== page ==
Churches in the 1800s

The Old Church of St. Colman’s

This is the 15th Century church from which Kilkeel derives its name; ‘Church of the Narrow Place.’ In 1622 it was described as a ruin.

Between 1836 and 1940 it was used as a school, supported in the beginning by Kildare Street Society and then later by Lord Kilmorey.Under Kilmorey, the schoolmaster was paid £31 and then the Rev. Close added to this a further £9.

St Colmans Church 14th Century Kilkeel

Church of Ireland

Work on the church began in 1815 and cost £7000. This is equivalent to almost £300,000 in present day. A large sum of money was given by Lord Kilmorey to help cover some of the expenses. It was designed by Newry architect Thomas Duff. The transept was added in 1885 and the chancel in 1898.

Interior of Church of Ireland

The rector at this time was the Reverend Close. The fine church was grand and in good repair, but had no organ and was perhaps slightly too big for its congregation.

Clergy of the Church

  • 1826: John Forbes Close
  • 1883: Edward O’Brian Pratt
  • 1887: Thomas Haines Abrahall
  • 1890: Freemann Nathaniel Dudley
  • 1898: Henry McKnight [info. from Hugh Irvine Collection]

St. Colman’s Roman Catholic Church

Before this chapel was built the people worshipped outside at the place called Massfourth. Work on the building began in 1811 and was completed in 1818. It was replaced in 1870 at a cost of £5000. The 2005 equivalent of this amount was roughly £230,000.


Mourne Presbyterian

The date stone of the church is 1720, extant from a meeting house in the upper part of the present graveyard. The church built in 1756 replaced the original in Ballymageough. It was t-shaped and thatched. In 1831 it was replaced costing £800 (equivalent of roughly £40,000) and the church looked like the present building. The first known minister was Rev. Charles Wallace.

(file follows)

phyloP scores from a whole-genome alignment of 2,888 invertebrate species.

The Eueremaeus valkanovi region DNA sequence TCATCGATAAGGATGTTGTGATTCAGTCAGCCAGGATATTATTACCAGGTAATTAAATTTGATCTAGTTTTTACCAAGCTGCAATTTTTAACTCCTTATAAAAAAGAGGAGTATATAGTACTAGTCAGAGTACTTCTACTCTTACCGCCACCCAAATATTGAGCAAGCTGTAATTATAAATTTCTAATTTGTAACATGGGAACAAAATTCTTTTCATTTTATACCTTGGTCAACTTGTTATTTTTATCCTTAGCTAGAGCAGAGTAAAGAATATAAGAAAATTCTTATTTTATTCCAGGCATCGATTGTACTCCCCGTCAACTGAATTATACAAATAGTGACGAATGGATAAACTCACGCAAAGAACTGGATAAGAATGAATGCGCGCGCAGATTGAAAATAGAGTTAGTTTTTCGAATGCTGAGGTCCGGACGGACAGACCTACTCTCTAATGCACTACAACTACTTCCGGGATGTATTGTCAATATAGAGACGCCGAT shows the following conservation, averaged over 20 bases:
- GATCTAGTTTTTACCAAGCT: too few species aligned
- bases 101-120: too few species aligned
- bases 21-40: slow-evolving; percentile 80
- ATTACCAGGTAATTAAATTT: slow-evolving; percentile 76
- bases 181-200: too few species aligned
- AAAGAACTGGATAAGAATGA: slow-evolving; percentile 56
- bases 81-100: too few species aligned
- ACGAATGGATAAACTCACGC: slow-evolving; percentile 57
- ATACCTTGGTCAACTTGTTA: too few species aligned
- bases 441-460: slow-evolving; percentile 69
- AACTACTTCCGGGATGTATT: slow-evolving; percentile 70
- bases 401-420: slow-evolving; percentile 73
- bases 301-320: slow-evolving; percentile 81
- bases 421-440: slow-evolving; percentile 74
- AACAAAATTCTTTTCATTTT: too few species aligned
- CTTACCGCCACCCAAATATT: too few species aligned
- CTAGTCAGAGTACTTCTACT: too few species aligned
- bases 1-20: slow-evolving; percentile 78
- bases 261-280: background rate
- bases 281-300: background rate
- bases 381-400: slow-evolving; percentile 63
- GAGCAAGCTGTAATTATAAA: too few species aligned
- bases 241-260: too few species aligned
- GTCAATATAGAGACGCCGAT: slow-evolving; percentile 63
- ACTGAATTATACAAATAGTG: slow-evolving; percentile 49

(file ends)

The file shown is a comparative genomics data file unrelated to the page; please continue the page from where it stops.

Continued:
Mourne Presbyterian Church

Kilkeel Presbyterian

The congregation was being organised in 1822-23. In 1827 the Rev. John Allen was ‘called’ as its first minister. The church was then in Meeting House Lane.

kilkeel presbyterian church

From 1831 to 1874 the minister was the Rev. George Nesbitt and he was succeeded by the Rev. Robert White from 1875-1910. He lived in ‘Cromlech House’ and had a certain amount of medical knowledge. At this time the congregation did not have a manse. It is thought he got a lease of his house and farm from the Kilmorey Estate. Part of the farm was a field on the opposite corner from Knox’s Shop which was eventually sold by him to Mrs. Rooney, after whom the road was named.

The foundation stone of the new church was laid by the Countess of Kilmorey in 1894 and the building was completed and opened in 1897. The cost was £1006. This was roughly worth £60,000 in 2005. The pitch pine pews cost £45. Mr Eadie came as minister in 1911, staying until 1946.

The church was very poor in Rev. Eadie’s time and the congregation was very small. Mr Eadie had one son who died young, and two daughters. There was a chance of the church being closed in 1946. Money however appeared in the bank, as the Americans had rented the church hall during the war and they persuaded the Church to retain the congregation. They then called the Rev. G. S. McKeown as minister in 1946. He remained until 1954 when he was succeeded by Rev. S. L. S. Fullerton.

[Info. from Hugh Irvine Collection]

Moravian Church

The Moravian church and settlement was situated in Mourne Abbey, Kilkeel. The church was built in 1763 but sold in 1817 and used as a private dwelling.

Mourne Abbey

The minister at the time was Brother James O’Harrill, who died in 1807. In 1832 they moved to Newcastle Street and built the church and manse.